DeWine says he went negative only after his opponent did

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By David Skolnick


While Attorney General Mike DeWine, the Republican gubernatorial frontrunner, said he only went negative on Lt. Gov. Mary Taylor – his primary election opponent – because she did so first, he stands by the commercials that label her a “phony conservative.”

During a Thursday editorial board meeting with The Vindicator, DeWine said the election has turned increasingly bitter “because from the moment Mary Taylor stood up in front of the [Republican] state central committee a number of months ago, she was on the attack.”

However, he added: “I will make an offer right now. I will agree starting right now to take down every ad that we have that mentions Mary Taylor’s name if she and her independent expenditure take down every ad that mentions Mike DeWine’s name. I’m not going to go through everything that Mary Taylor has said in [the] ads and explain why they’re not correct. [But] to label Mike DeWine as a liberal is ridiculous.”

Michael Duchesne, Taylor’s campaign spokesman, said Thursday that there are no plans to take down the commercials.

Taylor told The Vindicator last week that “Republican primary voters are sick and tired of the establishment who runs a campaign professing to be a conservative but once they get elected, they don’t govern as a conservative, and that’s what Mike DeWine is” doing.

She added that DeWine is “personally attacking and slandering me on TV.”

DeWine said Thursday: “I am a conservative who’s done things. I’m a conservative who’s made a difference.”

DeWine said he had no choice but to criticize Taylor because “one thing we’ve learned in elections is to not unilaterally disarm. It would be nice to walk in and run pretty ads all day. We would love to do that. We would love to spend the time on this campaign talking about the real issues that face the state of Ohio.”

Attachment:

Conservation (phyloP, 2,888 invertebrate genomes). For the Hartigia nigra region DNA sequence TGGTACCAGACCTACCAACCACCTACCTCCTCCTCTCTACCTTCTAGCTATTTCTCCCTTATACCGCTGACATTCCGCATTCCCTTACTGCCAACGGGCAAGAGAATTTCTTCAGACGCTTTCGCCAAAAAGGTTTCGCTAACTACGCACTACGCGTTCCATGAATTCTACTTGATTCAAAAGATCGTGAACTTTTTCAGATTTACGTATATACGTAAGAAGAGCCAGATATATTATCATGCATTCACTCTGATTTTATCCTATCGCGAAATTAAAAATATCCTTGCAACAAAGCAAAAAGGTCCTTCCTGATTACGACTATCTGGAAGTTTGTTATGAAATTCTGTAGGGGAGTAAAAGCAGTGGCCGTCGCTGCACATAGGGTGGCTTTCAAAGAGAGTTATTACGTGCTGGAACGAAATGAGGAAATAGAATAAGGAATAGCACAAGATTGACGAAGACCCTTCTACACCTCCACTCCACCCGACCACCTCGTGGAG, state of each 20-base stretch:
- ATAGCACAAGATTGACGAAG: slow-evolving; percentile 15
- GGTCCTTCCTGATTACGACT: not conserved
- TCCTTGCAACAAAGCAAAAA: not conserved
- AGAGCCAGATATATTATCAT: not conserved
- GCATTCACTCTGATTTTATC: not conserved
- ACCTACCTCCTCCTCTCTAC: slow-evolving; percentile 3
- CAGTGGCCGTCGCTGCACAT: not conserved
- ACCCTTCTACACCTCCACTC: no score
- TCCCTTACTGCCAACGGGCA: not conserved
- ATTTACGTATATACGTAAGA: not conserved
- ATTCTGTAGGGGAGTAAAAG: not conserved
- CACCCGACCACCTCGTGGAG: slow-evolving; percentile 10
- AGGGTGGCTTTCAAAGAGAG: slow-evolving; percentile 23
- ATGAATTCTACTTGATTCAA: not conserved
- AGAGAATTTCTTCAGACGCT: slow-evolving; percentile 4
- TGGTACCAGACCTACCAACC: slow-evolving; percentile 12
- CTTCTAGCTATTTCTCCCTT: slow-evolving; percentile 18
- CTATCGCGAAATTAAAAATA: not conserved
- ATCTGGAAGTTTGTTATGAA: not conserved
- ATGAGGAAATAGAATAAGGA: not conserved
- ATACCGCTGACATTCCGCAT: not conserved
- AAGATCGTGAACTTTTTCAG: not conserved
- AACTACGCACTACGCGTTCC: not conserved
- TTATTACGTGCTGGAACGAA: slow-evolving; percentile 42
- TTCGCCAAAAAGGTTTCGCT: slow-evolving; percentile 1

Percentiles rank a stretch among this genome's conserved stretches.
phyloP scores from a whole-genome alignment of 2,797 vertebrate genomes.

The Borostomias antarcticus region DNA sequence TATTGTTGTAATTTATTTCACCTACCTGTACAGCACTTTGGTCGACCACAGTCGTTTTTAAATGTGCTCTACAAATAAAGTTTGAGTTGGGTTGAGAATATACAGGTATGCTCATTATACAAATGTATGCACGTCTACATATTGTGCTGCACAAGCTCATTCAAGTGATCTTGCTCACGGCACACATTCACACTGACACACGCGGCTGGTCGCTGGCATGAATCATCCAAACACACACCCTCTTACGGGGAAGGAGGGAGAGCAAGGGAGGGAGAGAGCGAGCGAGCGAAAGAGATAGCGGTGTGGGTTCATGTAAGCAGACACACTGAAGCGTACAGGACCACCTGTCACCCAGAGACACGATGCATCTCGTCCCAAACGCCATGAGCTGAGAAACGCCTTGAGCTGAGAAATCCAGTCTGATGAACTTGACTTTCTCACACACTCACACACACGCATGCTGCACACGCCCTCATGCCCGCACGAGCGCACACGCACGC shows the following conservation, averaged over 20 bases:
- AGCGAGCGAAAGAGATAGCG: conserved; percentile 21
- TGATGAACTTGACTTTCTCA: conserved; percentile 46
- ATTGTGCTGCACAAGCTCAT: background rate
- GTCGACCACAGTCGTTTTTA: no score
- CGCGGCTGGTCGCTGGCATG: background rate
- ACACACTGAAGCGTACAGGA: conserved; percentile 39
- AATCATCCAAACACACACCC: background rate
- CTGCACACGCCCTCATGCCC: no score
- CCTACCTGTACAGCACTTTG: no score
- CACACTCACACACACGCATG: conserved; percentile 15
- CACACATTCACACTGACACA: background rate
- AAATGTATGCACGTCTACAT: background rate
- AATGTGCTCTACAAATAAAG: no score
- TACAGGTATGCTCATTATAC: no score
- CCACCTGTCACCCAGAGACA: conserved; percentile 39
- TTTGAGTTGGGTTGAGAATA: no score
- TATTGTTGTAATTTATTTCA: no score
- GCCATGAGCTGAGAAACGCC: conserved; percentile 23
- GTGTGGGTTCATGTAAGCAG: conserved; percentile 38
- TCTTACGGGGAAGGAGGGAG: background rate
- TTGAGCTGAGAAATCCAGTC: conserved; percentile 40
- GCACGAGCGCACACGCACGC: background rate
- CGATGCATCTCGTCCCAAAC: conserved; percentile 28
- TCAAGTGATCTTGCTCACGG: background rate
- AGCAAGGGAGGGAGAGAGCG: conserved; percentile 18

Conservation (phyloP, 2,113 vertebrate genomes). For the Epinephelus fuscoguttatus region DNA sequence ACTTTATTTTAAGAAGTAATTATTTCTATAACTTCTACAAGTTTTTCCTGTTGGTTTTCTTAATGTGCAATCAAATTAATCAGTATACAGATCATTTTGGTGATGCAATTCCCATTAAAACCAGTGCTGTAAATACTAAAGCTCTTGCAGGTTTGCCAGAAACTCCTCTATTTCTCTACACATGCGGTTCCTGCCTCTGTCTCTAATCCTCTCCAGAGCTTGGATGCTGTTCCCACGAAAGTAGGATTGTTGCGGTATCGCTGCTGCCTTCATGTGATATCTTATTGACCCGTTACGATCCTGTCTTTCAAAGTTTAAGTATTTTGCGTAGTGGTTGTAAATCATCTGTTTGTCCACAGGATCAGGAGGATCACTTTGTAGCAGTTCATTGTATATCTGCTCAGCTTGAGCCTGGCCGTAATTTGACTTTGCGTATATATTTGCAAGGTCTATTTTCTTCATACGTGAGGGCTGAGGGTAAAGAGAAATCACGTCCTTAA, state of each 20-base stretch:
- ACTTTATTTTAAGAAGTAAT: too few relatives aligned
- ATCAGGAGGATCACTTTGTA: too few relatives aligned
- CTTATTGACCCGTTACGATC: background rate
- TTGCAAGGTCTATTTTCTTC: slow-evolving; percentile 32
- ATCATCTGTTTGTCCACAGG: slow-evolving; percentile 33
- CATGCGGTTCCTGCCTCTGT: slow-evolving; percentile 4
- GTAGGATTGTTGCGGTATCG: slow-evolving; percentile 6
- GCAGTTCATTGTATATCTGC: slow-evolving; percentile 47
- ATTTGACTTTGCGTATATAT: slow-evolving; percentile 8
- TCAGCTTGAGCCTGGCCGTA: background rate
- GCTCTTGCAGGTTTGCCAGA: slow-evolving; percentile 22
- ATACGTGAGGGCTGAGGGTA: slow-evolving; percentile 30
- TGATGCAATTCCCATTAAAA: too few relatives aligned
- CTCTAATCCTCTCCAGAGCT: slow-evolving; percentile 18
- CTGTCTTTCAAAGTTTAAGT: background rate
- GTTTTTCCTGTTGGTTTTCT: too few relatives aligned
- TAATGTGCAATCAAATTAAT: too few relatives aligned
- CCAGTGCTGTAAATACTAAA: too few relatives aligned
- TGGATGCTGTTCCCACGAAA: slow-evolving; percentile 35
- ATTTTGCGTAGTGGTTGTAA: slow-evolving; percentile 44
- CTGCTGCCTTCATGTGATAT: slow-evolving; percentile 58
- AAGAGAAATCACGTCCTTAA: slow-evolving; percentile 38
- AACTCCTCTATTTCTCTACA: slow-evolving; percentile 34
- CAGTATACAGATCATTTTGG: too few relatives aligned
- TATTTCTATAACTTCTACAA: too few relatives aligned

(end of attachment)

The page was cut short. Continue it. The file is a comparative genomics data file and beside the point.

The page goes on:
When asked why he has refused to debate Taylor, DeWine said he did debate her during an editorial board at The Plain Dealer and has been on the same stage with her about a dozen times.

It was pointed out that even The Plain Dealer didn’t describe the meeting as a debate, DeWine said, “You can call them joint appearances” and that he and Taylor have been together enough for Republican primary voters to compare the two.

Taylor has criticized DeWine for refusing to debate her.

DeWine said he’s talked about the issues during this campaign while Taylor has spent her time attacking him.

One issue DeWine discussed at length Thursday was the state’s opioid epidemic.

DeWine said he has a done a lot to fight the problem, but can only do so much as attorney general. As governor, DeWine said he’s got a 12-point plan to fight the epidemic.

Among his key points are:

Implementing proven K-12 drug prevention education in every school.

Getting legislation passed to give the governor the ability to declare a public health emergency.

Creating a law-enforcement data infrastructure that allows real-time statewide sharing of information and bring analytics and crime prediction to every Ohio law enforcement agency.

Expanding proven drug task force models that specifically target and disrupt the flow of drugs from Mexican cartels.

Creating a special position with that person reporting directly to the governor to work on fighting the epidemic.

Expanding early-intervention programs that target families and children in foster care.

Earlier Thursday, state Sen. Joe Schiavoni, a Democratic candidate for governor, criticized DeWine for not taking enough action to fight the opioid epidemic saying the Republican doesn’t attack the problem.

“It’s always just putting a little Band-Aid on here and there,” Schiavoni said.

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